Orlando Gough

A few years ago we went with our friends the Seatons on a deeply compromised holiday to a lovely part of south-west Ireland, the Beara Peninsula. The Guinness was good, the countryside luscious, the fiddle-playing frisky – Ireland is, after all, Ireland; but there were drawbacks. Swimming was out of the question as the sea was teeming with jellyfish; we pottered about in a knackered old rowing boat, anxious about the admittedly remote possibility of capsizing. Going for walks was a nightmare, as we were attacked by tics; pulling them out afterwards was companionable but intensely painful, the potential consequences of missing just one of the little beasts alarming. Sitting outside in the evenings was out of the question, since, despite having the use of an ingenious anti-mosquito machine, we were bitten black and blue by the damn things. The natural world was not going to take our holiday-making lying down. We wouldn’t have been particularly surprised if it had rained frogs. 

The jellyfish were, of course, spectacularly beautiful. In a world where most objects are opaque, there is something fascinating about a partially transparent object – a soap bubble, a birdcage, an aquarium, a crane, the London Eye. The structure is on display, and one can appreciate the complexity of it. At the same time, the world behind looks almost to be an intrinsic part of the object, so there is a certain mystery. Staring at one of these gorgeous, disturbing creatures beneath our boat, it was impossible not to wonder: does it have a brain? does it have control of its motion? what’s it for??…


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by TOAST ( 01.10.13 )

The fifth of twelve people, men and women, all of whom in their various ways work with food and all of whom are passionate about what they do. It’s a truism to say there has been a revolution in food – but these twelve have all taken fresh approaches: all have a sense of rootedness and authenticity. It was a great pleasure meeting all of them: from the lovely Jeremy Lee working in a down-to-earth way at his grand and history-imbued Quo Vadis to the three artisan producers at Spa Terminus: extraordinary people working enormously hard at what they love. Our great thanks to them all.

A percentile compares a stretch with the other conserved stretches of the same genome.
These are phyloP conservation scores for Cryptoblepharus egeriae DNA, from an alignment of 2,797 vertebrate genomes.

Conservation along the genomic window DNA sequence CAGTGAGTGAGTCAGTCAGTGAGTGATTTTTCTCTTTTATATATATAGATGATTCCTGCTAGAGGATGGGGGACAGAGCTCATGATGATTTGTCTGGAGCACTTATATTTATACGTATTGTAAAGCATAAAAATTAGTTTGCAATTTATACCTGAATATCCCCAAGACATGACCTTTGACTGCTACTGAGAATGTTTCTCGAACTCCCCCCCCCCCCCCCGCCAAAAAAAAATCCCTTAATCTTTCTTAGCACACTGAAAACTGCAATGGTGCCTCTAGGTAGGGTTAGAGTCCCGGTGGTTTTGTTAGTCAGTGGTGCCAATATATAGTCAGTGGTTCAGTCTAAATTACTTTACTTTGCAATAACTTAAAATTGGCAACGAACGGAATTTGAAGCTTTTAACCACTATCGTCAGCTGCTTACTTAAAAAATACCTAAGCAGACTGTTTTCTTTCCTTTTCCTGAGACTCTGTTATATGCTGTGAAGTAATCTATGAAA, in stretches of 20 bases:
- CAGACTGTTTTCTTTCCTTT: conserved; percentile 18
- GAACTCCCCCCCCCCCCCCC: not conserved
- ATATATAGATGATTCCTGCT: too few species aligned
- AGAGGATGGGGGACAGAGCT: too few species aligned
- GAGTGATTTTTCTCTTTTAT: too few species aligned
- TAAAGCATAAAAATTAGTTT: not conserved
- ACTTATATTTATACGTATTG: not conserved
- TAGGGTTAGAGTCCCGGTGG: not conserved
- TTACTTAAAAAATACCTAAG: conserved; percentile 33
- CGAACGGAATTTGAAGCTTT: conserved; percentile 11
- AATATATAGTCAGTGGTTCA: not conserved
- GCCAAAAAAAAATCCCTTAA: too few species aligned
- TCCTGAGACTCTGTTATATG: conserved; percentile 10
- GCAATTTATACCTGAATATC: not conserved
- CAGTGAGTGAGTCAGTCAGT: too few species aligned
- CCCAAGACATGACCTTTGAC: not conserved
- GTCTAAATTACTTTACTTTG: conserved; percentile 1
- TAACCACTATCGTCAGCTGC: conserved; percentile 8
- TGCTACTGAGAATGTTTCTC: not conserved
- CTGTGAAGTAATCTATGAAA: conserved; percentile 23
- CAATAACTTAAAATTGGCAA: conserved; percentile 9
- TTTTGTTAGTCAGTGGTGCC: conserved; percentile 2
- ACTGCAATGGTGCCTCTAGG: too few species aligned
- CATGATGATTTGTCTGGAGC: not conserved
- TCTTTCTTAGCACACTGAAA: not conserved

Jane Scotter farms Fern Verrow, a 16 acre biodynamic holding in the foothills of the Black Mountains, producing seasonal vegetables, fruit, flowers, herbs and meat. Every Friday Jane hand picks the best of what she has, packs it with great care in her van and drives through the early dawn to Spa Terminus. In the early morning she lays out her stall – with an attention bordering on love. It looks beautiful, entirely fresh, wholly good. As soon as she opens, those in the know come flocking to procure their week’s worth. Her produce is wonderful, flavour beyond what one imagines possible from what we mistakenly think as everyday English vegetables…


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by TOAST ( 24.09.13 )

James Seaton, Toast’s co-founder and Creative Director has written words to photographs taken by Nicholas James Seaton on our autumn/winter 2013 shoot in Canada.

Over the vast terrain’s undulations, the roads run utterly straight. Thus a flash of sunlight on chrome glimpsed at the horizon will only manifest itself as a roaring 60mph truck some ten minutes later. If you had the time – and there’s plenty of that out here – you could watch its progress as the road dips in and out of sight: its silent progress, the only sound coming from the lazy wind across the wheat stubble. Like watching a meteor or a satellite coursing the heavens. Only in the last few dozen seconds of its approach will its noise, its mass become apparent. It’s a surprise. And then, in a flurry of dust it has passed, the noise quickly fading to silence – and once more there is just the wind, the land and oneself.

In all this vastness of land and sky, one finds oneself quickly thinking – I hope someone comes to fetch me before long. You could get thirsty out here. Hungry. You could be forgotten.


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by TOAST ( 23.09.13 )

The third in a series of pieces written to photographs taken by Nicholas James Seaton on our autumn/winter 2013 shoot in Canada. Each focuses on an element, albeit a new kind of element.

By Evie Wyld.

By the time you reach the cabin, you’ve been on the move for a month, sleeping in bivouacs or, if the weather holds, in the open, nestled in your sleeping bag, the drawstring tight. Your nostrils are raw inside.